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It's ironic that the longstanding Art Ensemble of Chicago, reduced here to a trio by the passing of trumpeter Lester Bowie, can have such an expansive sound. It's not just that these musicians work with several instruments each, or that these pieces span the range from meditative music to swing to free bop and the wild beyond. I guess decades of combined experience means that everyone knows where to share space and where to blow it up.
The ostensible front man of the group is Roscoe Mitchell, who handles a variety of horns, most memorably the alto and bass saxophones. He's supported by bassist Malachi Favors Moghostut and drummer Famoudou Don Moye, a rhythm section that's thoroughly versed in styles from Africa to New Orleans to Chicago. They hint at a head-solos-head format at times, but mostly the music tends toward free-flowing evolution.
Favors' well-worn piece "Tutankhamun" starts out with a gentle swing, Mitchell reguarly emphasizing the root on bass saxophone and eventually stretching out with a relaxed melody. Next, Favors and Moye each come to the fore with a similarly warm message. Then, as the drums pick up the pace, Mitchell begins to travel outside (on sopranino?) and race along in a most urgent fashion. His relentless cycling, swirling washes of sound recall some of the brightest energy music of the '60s. No stops to overblow or shout, just a trip down the rapids with caution thrown to the wind. And then, seconds before the piece ends, everyone returns to earth to convene for a final shared statement.
As much as anything, that piece typifies this record. The official "Suite For Lester" carries on a low-key, mellow, meditative pace (odd percussion and flute demarcating certain passages) until a couple minutes from the end, when, in a very Lesterian fashion, drama emerges and everyone breaks out in a catchy, swinging groove, landing together in unison. "He Speaks to Me Often in Dreams" floats ethereally along on bells and light drums, moving toward gongs and deeper pitches and into a brooding sense of mystery. It's as free as music can get, without the head rush or high blood pressure that comes from so-called energy music.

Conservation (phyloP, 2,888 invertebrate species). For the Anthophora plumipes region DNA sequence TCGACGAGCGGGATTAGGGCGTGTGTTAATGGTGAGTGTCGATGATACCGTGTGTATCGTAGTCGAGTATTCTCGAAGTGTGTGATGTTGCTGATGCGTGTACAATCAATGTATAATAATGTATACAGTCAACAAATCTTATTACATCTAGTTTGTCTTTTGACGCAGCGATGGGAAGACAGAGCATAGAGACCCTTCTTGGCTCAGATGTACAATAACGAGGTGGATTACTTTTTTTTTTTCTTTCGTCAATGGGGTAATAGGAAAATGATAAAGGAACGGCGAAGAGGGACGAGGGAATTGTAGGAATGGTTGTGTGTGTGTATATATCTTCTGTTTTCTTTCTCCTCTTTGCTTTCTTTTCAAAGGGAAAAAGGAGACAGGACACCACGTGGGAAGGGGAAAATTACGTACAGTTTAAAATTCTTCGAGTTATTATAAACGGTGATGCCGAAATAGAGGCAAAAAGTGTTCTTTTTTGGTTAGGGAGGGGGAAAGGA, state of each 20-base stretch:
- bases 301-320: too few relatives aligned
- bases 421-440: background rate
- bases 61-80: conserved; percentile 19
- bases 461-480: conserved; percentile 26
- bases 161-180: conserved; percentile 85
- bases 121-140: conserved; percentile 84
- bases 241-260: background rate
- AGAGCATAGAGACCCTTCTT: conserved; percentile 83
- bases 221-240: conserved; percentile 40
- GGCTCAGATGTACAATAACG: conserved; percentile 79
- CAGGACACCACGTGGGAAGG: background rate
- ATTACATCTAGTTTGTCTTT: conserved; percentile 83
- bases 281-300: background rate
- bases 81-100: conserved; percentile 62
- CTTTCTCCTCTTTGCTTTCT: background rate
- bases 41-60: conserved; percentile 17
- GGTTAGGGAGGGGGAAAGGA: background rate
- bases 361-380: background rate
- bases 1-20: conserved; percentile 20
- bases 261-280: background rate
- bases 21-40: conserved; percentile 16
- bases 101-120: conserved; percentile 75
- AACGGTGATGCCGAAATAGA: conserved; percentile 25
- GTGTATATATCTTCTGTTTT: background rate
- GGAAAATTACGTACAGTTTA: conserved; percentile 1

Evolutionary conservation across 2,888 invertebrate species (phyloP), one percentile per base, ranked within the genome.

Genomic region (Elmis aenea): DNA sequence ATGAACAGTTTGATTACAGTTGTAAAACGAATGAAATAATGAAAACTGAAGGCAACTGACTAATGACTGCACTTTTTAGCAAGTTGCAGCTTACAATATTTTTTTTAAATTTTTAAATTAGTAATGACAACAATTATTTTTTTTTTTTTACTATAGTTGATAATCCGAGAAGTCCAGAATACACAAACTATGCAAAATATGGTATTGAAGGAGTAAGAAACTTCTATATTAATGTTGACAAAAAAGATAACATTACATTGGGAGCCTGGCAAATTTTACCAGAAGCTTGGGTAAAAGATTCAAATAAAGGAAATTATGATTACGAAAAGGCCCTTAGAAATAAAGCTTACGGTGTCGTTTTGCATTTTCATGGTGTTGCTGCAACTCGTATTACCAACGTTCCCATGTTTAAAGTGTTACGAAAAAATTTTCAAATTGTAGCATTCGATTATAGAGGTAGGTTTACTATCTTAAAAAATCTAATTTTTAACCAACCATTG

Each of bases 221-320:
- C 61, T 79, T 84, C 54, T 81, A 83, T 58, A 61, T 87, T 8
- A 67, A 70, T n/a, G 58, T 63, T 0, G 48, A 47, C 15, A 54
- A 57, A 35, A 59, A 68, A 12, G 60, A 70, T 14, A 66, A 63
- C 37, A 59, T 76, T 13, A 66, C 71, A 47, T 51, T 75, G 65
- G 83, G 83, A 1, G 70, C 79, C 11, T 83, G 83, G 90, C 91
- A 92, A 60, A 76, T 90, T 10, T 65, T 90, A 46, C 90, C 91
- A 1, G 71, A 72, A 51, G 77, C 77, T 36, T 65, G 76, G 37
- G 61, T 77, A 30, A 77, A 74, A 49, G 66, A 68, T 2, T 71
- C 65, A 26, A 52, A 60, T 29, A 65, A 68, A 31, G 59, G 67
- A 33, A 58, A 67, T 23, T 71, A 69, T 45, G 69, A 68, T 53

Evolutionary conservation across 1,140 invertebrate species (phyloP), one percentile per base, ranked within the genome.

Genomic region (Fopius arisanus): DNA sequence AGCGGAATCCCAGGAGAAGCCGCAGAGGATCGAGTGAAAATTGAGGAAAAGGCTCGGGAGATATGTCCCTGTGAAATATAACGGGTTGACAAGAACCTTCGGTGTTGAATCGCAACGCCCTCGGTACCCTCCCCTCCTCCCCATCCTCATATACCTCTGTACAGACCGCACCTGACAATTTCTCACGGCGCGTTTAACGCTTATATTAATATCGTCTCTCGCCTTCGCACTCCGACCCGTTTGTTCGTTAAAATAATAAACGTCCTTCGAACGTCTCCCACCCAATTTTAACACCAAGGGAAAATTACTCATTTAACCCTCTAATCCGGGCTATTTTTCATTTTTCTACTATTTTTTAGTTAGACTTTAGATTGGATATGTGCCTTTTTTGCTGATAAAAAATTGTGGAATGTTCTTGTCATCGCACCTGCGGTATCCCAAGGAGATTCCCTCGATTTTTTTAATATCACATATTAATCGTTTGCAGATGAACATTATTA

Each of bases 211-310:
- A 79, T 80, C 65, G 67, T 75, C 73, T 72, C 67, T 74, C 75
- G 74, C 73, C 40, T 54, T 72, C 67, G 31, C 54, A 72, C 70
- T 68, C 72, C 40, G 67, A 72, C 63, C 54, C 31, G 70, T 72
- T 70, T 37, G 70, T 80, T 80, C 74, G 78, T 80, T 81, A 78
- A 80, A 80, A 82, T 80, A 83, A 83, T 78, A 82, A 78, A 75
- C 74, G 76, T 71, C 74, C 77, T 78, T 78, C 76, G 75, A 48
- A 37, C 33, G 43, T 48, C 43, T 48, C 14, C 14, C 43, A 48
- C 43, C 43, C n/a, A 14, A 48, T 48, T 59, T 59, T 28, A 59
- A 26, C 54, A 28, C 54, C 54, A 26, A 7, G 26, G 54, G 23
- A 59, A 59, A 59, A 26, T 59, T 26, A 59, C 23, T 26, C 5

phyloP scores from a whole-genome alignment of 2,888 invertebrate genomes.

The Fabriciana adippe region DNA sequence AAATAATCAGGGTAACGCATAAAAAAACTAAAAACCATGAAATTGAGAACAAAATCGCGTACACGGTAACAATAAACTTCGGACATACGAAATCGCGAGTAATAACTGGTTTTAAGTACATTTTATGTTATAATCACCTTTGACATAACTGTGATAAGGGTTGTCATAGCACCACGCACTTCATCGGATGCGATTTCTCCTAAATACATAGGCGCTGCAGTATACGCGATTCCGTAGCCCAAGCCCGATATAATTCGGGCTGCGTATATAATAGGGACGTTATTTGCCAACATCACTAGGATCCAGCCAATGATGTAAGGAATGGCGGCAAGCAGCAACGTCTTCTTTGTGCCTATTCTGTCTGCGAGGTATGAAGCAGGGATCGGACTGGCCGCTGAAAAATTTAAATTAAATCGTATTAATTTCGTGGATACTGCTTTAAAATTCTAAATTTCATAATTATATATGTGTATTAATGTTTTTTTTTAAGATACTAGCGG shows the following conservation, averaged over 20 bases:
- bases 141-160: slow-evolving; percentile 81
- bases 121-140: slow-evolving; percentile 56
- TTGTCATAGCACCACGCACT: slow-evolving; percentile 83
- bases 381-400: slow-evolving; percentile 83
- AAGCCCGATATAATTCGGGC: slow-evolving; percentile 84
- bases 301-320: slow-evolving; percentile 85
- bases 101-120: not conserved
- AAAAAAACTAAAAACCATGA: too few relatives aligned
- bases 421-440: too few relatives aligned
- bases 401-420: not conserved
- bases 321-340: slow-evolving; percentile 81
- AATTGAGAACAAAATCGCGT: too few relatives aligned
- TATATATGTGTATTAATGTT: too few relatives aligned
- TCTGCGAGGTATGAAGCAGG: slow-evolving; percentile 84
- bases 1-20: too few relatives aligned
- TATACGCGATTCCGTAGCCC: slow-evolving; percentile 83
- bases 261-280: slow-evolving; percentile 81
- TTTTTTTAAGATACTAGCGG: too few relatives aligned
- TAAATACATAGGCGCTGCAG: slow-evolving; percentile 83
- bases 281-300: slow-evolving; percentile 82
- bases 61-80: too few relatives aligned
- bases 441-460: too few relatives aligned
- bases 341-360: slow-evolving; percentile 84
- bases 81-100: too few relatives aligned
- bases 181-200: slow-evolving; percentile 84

Quite honestly, and with reference to everything else this group has done, Tribute To Lester stands at towering heights. You'll miss a lot of the drama, color, and excitement that Lester Bowie brought to the Art Ensemble, but the rest of the group does amazingly well at coming back together, without trying in any way to replace their far-flung companion. I think he would have liked it.
I was first exposed to jazz when I was studying at the University of Puerto Rico. Nearby, I found a little record shop where the music coming from the store (Taller de Jazz Don Pedro) made me stop. I walked down the short stairs and towards the music and learned that the music playing was Clifford Brown and Max Roach
I was first exposed to jazz when I was studying at the University of Puerto Rico. Nearby, I found a little record shop where the music coming from the store (Taller de Jazz Don Pedro) made me stop. I walked down the short stairs and towards the music and learned that the music playing was Clifford Brown and Max Roach. I fell in love with it. I wondered around until the owner (Pedro Soto) asked if I needed help. He then introduced me to John Coltrane, Miles Davis, Gerry Mulligan and the rest is history. I walked out of the store with my first jazz recording: Clifford Brown and Max Roach at Basin Street.